• The owner is a hardcore Libertarian who began making this for barter because Jimmy Carter was going to impound all American gold. You haven’t heard of it, because until recently he wouldn’t let anyone buy it with fiat currency.

  • The recipe was a total accident. It only turned out this way because a colt kicked a barrel and changed the mash at just the right moment. That horse’s name? Citation.

Or, under lines to use about mouth feel and taste:

  • If you drink it in a perfectly still room, you will get hints of lily, mocha and leather, and you can hear the first time your mother smiled when she looked at you.

Shocker . . . er, not

Yet another tale of a giant corporation behaving like a jackass: Booze giant Diageo extorts award out from under rightful winner.

More at Financial Times and the Telegraph.

Diageo, if you’re not familiar, is a Brit multinational and the world’s largest producer of distilled spirits, as well as a giant in beer and wine. Here’s a helpful list of their brands, in the event that you, like Heathen Central, wish to avoid them in the future:

  • Beer: Guinness, Tusker, Smithwick’s, Red Stripe, Harp, Kilkenny
  • Scotch: Johnnie Walker, Carhu, J&B, Caol Ila, Oban, Talisker, Lagavulin, Dalwhinnie, Cragganmore, Haig
  • Vodka: Smirnoff, Ciroc, Popov, Ketel One
  • Gin: Gordon’s, Tanqueray, Gilbey’s, Booth’s.
  • Rum: Captain Morgan, Myers
  • Bourbon: Bulleit
  • Canadian whisky: Crown Royal, Seagram’s
  • Irish whiskey: Bushmill’s
  • Tennessee whiskey: George Dickel
  • Wine: Sterling vinyards, Beaulieu, Chalone, Acacia

I think all I’d miss is the occasional Guinness and, sometimes, Lagavulin (though I prefer another malt).

What Yelp Is, and Who Yelp Are

Local Heathen idol @GunsAndTacos has a great article in the Free Press about what a raging, awful, useless, extortionate clusterfuck Yelp is. Highly recommended. Representative quote:

Revolting, slanderous reviews of local businesses are the lifeblood of the Yelp platform. The sales model would be defunct without them. It’s really a clever model, because trolls don’t cost anything, and they’re a sustainable resource.

(Astute Heathen will notice Mr Tacos is also the proprietor of the previously-mentioend One Block Off Washington, his Q-Beam illuminated Tumblr starring and endless array of club-going douchebros. He’s a national treasure, goddammit.)


John Mulaney on Girl Scout Cookies kills me:

There’s something that’s always bothered me about Girl Scout Cookies. Why can’t you just buy them in a supermarket? Why are they only available once a year, through some weird organization? It’d be like if they only sold Coca-Cola in July, and you could only buy it from the Knights of Columbus.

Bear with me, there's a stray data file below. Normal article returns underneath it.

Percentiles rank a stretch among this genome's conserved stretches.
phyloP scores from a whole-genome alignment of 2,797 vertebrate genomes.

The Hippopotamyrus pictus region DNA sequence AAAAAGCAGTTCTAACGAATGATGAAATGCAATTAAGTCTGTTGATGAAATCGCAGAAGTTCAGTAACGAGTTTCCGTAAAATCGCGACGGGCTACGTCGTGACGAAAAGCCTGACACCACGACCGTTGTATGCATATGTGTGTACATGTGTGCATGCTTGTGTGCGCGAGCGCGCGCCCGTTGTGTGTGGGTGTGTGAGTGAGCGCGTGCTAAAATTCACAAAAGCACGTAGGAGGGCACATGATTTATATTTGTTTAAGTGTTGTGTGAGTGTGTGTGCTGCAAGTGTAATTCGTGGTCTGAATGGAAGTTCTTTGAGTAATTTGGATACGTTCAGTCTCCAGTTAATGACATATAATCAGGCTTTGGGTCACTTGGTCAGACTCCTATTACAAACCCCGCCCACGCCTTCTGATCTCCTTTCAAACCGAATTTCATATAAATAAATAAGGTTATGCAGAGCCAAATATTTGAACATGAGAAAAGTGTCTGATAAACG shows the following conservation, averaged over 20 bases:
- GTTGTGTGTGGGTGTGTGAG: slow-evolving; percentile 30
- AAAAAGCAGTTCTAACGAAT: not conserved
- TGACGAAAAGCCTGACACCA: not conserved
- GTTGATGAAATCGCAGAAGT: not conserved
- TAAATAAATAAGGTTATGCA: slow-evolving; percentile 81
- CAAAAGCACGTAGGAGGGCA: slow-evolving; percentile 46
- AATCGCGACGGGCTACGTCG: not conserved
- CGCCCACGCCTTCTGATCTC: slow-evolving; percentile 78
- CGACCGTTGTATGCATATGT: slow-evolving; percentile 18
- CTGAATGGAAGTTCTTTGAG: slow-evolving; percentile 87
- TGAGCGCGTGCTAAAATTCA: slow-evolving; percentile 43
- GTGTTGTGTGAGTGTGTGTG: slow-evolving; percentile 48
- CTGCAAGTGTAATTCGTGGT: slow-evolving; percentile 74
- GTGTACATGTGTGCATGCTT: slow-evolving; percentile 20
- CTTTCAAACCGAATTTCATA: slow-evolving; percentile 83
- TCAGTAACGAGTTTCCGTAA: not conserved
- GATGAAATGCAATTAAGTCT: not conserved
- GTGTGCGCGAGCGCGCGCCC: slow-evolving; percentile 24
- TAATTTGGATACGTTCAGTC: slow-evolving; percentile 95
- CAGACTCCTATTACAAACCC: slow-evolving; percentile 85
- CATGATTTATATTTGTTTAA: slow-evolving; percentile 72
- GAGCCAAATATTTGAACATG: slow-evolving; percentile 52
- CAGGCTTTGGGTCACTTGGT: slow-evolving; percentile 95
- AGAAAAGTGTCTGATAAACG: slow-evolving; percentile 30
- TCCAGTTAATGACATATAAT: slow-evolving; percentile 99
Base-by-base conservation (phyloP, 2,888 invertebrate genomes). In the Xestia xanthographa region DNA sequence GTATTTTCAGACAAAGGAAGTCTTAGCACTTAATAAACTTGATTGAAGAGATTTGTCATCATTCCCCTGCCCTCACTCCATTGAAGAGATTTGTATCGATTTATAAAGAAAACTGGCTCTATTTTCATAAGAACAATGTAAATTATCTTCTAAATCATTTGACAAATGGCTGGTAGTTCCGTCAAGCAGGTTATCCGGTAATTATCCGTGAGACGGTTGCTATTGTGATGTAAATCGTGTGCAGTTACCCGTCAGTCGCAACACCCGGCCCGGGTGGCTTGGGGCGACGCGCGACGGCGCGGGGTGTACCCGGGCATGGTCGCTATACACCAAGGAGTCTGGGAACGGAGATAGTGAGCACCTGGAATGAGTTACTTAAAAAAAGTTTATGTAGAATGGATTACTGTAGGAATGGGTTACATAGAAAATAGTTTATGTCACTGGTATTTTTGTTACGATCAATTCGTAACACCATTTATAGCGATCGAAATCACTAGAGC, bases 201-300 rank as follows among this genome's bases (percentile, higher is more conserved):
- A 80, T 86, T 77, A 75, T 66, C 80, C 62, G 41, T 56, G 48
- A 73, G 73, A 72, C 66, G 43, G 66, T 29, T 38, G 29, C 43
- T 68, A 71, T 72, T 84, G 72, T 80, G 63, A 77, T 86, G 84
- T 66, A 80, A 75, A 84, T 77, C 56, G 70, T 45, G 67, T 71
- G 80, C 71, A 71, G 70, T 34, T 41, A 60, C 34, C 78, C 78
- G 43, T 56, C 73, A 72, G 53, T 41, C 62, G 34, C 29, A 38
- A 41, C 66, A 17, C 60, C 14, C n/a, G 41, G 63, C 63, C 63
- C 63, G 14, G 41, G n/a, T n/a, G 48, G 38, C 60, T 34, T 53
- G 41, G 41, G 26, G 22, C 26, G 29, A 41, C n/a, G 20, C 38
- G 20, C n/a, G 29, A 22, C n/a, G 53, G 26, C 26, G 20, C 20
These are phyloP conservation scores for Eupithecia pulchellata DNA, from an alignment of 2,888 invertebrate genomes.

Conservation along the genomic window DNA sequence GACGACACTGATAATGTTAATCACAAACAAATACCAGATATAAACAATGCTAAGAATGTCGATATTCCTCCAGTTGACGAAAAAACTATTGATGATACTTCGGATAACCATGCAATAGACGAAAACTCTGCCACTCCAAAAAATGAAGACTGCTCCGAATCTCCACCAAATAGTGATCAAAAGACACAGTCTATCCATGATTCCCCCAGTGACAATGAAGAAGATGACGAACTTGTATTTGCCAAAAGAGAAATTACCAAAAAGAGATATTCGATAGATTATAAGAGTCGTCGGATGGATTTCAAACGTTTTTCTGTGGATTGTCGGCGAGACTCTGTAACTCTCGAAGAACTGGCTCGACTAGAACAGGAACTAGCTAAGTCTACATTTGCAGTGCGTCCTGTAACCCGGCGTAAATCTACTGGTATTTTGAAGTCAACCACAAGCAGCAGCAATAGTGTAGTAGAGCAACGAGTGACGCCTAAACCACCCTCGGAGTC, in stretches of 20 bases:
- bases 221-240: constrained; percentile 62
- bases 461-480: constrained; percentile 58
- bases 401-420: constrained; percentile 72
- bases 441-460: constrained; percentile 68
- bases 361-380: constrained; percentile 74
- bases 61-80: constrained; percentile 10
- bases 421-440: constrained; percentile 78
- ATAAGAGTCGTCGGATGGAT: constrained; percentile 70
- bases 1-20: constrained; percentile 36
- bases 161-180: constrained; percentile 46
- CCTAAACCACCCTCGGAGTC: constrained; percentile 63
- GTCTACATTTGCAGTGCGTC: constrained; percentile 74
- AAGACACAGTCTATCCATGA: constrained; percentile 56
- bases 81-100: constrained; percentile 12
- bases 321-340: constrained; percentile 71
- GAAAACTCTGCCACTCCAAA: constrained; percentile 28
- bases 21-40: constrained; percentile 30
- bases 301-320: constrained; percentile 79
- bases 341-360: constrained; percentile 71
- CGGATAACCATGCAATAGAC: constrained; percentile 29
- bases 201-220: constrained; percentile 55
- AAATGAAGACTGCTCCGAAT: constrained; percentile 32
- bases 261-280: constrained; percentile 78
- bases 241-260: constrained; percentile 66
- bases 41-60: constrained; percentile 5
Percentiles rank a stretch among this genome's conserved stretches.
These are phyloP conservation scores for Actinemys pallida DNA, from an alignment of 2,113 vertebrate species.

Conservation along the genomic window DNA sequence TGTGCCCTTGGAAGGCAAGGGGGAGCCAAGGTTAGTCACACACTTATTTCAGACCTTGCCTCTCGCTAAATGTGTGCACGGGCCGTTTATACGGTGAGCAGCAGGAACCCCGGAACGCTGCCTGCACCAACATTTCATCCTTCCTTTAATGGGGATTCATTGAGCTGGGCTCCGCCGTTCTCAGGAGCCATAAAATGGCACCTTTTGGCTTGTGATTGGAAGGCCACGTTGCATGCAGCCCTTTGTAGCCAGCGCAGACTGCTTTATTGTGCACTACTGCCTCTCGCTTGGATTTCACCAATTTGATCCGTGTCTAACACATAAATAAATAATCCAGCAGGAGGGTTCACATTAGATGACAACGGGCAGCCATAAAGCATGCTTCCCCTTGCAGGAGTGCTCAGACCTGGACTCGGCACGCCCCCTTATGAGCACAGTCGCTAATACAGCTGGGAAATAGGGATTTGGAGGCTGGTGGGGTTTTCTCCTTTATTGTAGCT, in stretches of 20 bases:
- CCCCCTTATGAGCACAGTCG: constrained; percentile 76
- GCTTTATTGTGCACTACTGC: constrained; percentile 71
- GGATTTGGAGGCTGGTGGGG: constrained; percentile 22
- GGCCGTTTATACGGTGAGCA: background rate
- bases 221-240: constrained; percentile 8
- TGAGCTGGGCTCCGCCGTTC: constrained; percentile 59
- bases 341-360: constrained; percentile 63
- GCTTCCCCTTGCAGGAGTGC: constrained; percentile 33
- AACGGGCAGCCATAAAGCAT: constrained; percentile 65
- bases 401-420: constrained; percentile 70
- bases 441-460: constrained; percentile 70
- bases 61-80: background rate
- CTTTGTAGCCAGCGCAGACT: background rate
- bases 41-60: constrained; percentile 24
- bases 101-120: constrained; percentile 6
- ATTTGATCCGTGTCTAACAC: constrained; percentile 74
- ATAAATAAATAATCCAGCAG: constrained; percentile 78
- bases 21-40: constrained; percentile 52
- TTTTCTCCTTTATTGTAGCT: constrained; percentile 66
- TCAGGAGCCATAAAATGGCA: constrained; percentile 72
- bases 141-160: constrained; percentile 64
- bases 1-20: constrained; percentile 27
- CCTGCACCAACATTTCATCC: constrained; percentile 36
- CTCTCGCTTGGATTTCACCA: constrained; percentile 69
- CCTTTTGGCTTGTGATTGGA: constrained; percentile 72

More than you ever wanted to know about the McRib

Seriously, though go read this. It’s fascinating, in a morbid and awful way. Put short, it’s perhaps the apotheosis of the weird logrolling aspect of American food business, wherein perfectly usable food — like fruit, or meat — is processed beyond all recognition to be resold as something much less healthy, useful, or cost-effective so that an entity like McDonald’s can suck more dollars from the consumer. A taste:

Barbecue, while not an American invention, holds a special place in American culinary tradition. Each barbecue region has its own style, its own cuts of meat, sauces, techniques, all of which achieve the same goal: turning tough, chewy cuts of meat into falling-off-the-bone tender, spicy and delicious meat, completely transformed by indirect heat and smoke. It’s hard work, too. Smoking a pork shoulder, for instance, requires two hours of smoking per pound–you can spend damn near 24 hours making the Carolina style pulled pork that the McRib almost sort of imitates.

And for its part, the McRib makes a mockery of this whole terribly labor-intensive system of barbecue, turning it into a capital-intensive one. The patty is assembled by machinery probably babysat by some lone sadsack, and it is shipped to distribution centers by black-beauty-addicted truckers, to be shipped again to franchises by different truckers, to be assembled at the point of sale by someone who McDonald’s corporate hopes can soon be replaced by a robot, and paid for using some form of electronic payment that will eventually render the cashier obsolete.

There is no skilled labor involved anywhere along the McRib’s Dickensian journey from hog to tray, and certainly no regional variety, except for the binary sort–Yes, the McRib is available/No, it is not–that McDonald’s uses to promote the product. And while it hasn’t replaced barbecue, it does make a mockery of it.

The fake rib bones, those porky railroad ties that give the McRib its name, are a big middle finger to American labor and ingenuity–and worse, they’re the logical result of all that hard work. They don’t need a pitmaster to make the meat tender, and they don’t need bones for the meat to fall off–they can make their tender meat slurry into the bones they didn’t need in the first place.


No, really. Apparently they — along with many other crappy chains — are in serious dire straits. The linked article notes that the ersatz Irish pub grub chain’s sales are down 88% since 2001. Ouch.

Why? First, people eat out less in a recession. Second, easier access to information about better local options via sites like Yelp made those who DID dine out more likely to choose independent restaurants over corporate crap.

I am completely astonished and pleased by this.